Dr Stragelove, I Presume.
There were at the last count forty-five nations in the world with a 'nuclear capability', that is, with the materials, facilities and know-how to make atomic bombs of some sort if they decided to do so. They include all the large industrial states, with most of the world's population. The fact that only a minority have chosen to go down the road of overt possession, including testing, suggests that common-sense is more widespread than reading the daily papers might lead one to suppose. However those nations with a nuclear capability do include India, a fact which has disturbed Michael Foot mightily. To him, India is more a moral concept than anything else, and to see her developing and testing bombs and the rockets to deliver them is baffling and distressing. Of course, since India has done this, Pakistan must also have an Islamic Bomb - which must cheer Kashmiris up no end.
The book is a re-statement of the case for nuclear disarmament to be driven and inspired by one major nuclear state - Britain - leading the way and dragging the others behind it by example. It is eloquent; no public man in the last half-century has written better English than Michael Foot. It draws on a wide culture, ranging from Byron's nihilistic poem, Darkness, to H. G. Well's astonishing 1914 prophesy of nuclear war, The World Set Free.
There is a deep pessimism behind the writing. The author thinks that the luck of the last half-century, when not one of the 140 recognised military conflicts 'went nuclear', cannot last forever. He does not beat one over the head with an account of the probable immediate destruction, followed by the long agony of fall-out, followed perhaps by anarchy and starvation in a nuclear winter, but there is no doubt he feels all these things.
Michael Foot's basic criticism of the multilateral case is that its hesitant steps through the Test-Ban Treaty towards SALT is tending to legitimise and embed the nuclear culture and further, that it is accepting American hegemony. He nowhere says that he dislikes and distrusts the United States, but a thread of anti-Americanism runs through the book. Fairly, he praises Eisenhower for exposing the military-industrial complex that tries to drive US policy, Kennedy for accepting the 'dove's' case on Cuba, and Reagan for shocking the military by telling them that he, at least, would never sanction the first use of a nuclear weapon. But these were exceptionally 'big' Presidents, and against them one thinks uncomfortably of Clinton's launching cruise missiles against targets in Sudan and Afghanistan at a bad time in his personal affairs.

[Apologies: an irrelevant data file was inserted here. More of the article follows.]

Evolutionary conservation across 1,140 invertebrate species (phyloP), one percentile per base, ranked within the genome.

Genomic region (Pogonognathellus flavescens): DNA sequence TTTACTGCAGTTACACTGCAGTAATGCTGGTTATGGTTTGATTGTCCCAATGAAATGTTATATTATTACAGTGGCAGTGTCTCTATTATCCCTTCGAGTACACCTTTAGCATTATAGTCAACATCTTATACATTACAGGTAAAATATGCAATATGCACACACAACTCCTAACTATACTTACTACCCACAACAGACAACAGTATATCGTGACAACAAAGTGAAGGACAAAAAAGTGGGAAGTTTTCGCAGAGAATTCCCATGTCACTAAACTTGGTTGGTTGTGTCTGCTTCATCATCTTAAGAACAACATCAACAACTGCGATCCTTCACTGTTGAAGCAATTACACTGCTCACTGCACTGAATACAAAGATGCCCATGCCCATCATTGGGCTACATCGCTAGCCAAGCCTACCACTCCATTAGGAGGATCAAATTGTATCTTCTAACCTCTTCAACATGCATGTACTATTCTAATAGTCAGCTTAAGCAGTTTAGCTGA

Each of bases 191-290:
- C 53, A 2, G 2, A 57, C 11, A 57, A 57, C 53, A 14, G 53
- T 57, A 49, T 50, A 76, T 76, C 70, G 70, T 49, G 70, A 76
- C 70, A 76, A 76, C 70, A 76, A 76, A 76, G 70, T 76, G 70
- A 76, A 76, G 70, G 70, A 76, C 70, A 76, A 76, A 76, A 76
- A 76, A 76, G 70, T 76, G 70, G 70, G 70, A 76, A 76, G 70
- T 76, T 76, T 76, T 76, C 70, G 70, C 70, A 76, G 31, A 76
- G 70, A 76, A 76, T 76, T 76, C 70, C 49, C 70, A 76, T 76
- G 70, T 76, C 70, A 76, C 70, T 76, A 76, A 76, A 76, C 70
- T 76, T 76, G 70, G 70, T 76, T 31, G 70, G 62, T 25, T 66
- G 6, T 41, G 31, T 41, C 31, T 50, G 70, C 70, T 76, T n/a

The weakness of this book is that it is, in places, slackly argued. It tends to assume as given, propositions that have to be justified. There are many people throughout the world who do not accept the internationalist position, and the view that there is a special high rightness about the United Nations, its Charter and the Security Council. These include people who have seen it at close quarters: I think of Conor Cruise O'Brien's description of the UN and its Council as 'sacred drama'.
Do not spend time on a rain-making dance when you might be digging an irrigation ditch is the argument here. The arms programmes are regarded solely as diversions of resources which might have gone to useful, peaceful things. Certainly, India needs child-care clinics, not nuclear bombs, but it is an ironic fact of twentieth-century history that armaments programmes have driven economic progress as often as they have retarded it. Certainly, atomic war holds the threat of limitless devastation, but one must give at least a quick glance to two sizeable, thriving cities of present-day Japan, Hiroshima and Nagasaki.
If one thinks of America as a country with no friends, but only interests, and one all too ready to use its size to get its way, one must also admit that the American standards of control and safety in all matters nuclear are unsurpassed. With the fall of the Soviet Union, a dreadful light is beginning to fall on places like Kazakstan and the consequences of Soviet indifference to fall-out - and similar news may yet come from the Lop Nor region of Chinese testing. Is this a consequence of Communism, or were these countries brutal and primitive anyway?
So, though the book is imperfectly argued and most unlikely to convince anyone but an old Aldermaston marcher that he was right all the time, and is still fight, I want to give credit for altruism of aims, for courtesy in argument, for polish of style. It is a shame that it seems to be exciting no special debate, and that the English-speaking world seems to have a temporary tactical deafness. Undoubtedly Michael Foot is right on one point: we have been lucky so far. The world in general is not getting any safer. Let us hope that the next major war is fought in cyberspace, not outer space.
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|Article Type:||Book Review|
|Date:||Aug 1, 1999|
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